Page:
News of tears…
Sidi treks hastily on the narrow pathway that lies on the road virtually towards the stream and the stall for making cassava flakes. She perceives the ardent prowess of the aroma the air moves with zest, smiling with demanding candour. She hears the noise of two women abusing themselves over who has the husband’s turn for the night, and whose right it is to roast yam. She thinks they ought to have stripped themselves off to the nudity of their womanhood, and will have, like a profressional hyper-realistic artiste, painted designs of chairoscuros, on their scarred faces. Ele’yele passes by her in her gorgeously made Aso-oke, and Adire, singing meticulously as she has always been doing to invite ardour to the tranquility of the village. The gods have bestowed the gifts of voice to her, men of her age crave for her, promising her fat yams and baskets of cowries. Sidi thinks for once if it is the good repute of her fathers and great ancestors that she now enjoys, or if it is willingly, the gods that gave her. She continues walking in haste, sweating, her Dunlop slippers has just slipped off her legs from the slippery river road. She does not stop.
Her father has just married the ground.
Osunfunmibi tells her to run to the end of the stream for the leaf of revival “Ewe irapada” for him to chew with palm wine for digestion, for his life to be restored back to him.
“Go, run. His soul is still here with us looking at the remnants of himself. The leaf will persuade him to come back, and he would be with no choice but to heed”.
That night, he returned from the forest with a red Deer with round horns circling his neck, gushing blood incessantly. He had told mother to pound Yams, and prepare Egusi for the feast of the night. It was the celebration of his victory for a three decades journey in the forest. He returned with drums, music from harps and recorders from experts. It was a merry, all well wishers hopped in and out holding smiles on their faces.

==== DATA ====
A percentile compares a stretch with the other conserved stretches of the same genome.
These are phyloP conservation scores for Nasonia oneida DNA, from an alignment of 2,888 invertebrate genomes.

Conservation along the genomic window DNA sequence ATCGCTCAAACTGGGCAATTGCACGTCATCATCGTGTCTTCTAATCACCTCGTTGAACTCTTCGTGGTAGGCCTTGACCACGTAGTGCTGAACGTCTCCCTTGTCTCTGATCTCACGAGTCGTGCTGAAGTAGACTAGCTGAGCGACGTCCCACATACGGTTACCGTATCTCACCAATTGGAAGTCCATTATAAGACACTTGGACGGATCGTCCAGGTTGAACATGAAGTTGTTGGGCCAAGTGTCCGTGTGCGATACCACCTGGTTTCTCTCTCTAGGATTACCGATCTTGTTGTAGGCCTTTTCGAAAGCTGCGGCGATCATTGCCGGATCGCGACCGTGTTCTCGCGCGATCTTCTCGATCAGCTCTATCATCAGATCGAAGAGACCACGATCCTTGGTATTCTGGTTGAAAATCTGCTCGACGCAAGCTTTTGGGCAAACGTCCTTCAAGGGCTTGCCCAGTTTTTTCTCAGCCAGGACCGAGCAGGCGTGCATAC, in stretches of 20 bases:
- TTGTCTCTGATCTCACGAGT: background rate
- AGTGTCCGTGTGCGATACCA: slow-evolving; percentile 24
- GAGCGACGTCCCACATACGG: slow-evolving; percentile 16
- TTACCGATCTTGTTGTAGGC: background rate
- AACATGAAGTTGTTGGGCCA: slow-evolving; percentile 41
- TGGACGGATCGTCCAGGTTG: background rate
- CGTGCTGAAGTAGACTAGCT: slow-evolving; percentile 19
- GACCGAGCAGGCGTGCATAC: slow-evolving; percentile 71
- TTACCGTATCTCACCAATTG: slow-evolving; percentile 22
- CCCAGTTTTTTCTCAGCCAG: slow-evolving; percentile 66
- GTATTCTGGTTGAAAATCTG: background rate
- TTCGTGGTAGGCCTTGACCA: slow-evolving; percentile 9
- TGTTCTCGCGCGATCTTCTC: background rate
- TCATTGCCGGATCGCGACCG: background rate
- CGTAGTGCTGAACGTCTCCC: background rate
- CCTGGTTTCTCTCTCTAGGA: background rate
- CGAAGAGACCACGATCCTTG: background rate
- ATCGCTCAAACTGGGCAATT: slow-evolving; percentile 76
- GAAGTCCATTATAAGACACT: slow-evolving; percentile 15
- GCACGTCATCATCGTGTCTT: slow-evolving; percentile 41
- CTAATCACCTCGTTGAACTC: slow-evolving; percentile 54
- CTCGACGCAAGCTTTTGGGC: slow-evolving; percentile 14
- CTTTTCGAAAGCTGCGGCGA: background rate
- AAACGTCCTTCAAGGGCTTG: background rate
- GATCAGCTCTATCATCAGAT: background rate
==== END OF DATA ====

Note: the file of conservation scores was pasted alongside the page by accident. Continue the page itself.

At dawn, darkness had set in. Mother prepared the oil lamp ready, on the wooden table that sat at the center of the living room. The fire flies buzzed outside, playing games of chances, the toads began their usual croak, disturbing the vicinity. He woke mother up from a heavy sleep, complaining of fever. Her eyes were heavy, she looked pale. She held her wrapper as if it was loosed, as Mothers did whenever their husband’s friends visited.
“I smell perdition, and the things that comes with it”.
She dragged the wooden stool lying at the entrance of the hut closer to where she would be able to squat confidently on. She opened her ears.
“I feel i’m no longer here. A dying Dog keeps barking, and you know how a sheep does when he sees a sharp knife”.
“Why the rigmaroling Baba, these things you are saying are making me to incur my heart in between my nervous legs. If it is herbs you are dying to have, the stream is at arms length, i’ll pluck you ‘Ewe Tea’, and other condiments. All you need do is rest, and forget your worries”.
Outside, ‘Fakunle, passed by the doorway, and payed homage to Baba and Mama. He held a leaf on his left hand, for the cure for skin rashes. The priest must have sent him. He was the priest’s brothers first son who was compelled to learn the arts of divinity from him, as it was a good work they held on to in their relation.
“Tell Fagbuyi i’m greeting him well o”. Baba told him, even though he managed to spew them out. “Do I feel this is a talk for medicines and forest herbs? ” he continued with mama. “I said i no longer feel my presence here is something that will last long, as if a sort of spirit is telling me to do some things I don’t know”.
“Please stop telling me these things…. ” and it went like that. Until he slept that night and died when the oil in the lamp also exhausted, before dawn the next day.
Sidi’s legs are still at the discretion of her tired Dunlop slippers. She is breathing like an Hausa man breaking hard woods with an axe. She forgets to pay homage to Osun, as it is the custom to bow for the river maiden’s wooden image carved by the first wood carver the village produced. The people believes She is the source of their wealth, their existence on earth, and even the gifts of goodness and love they possess is believed to be from her. So any trespassing warrants punishment from her, for a river is always destined to remember its source.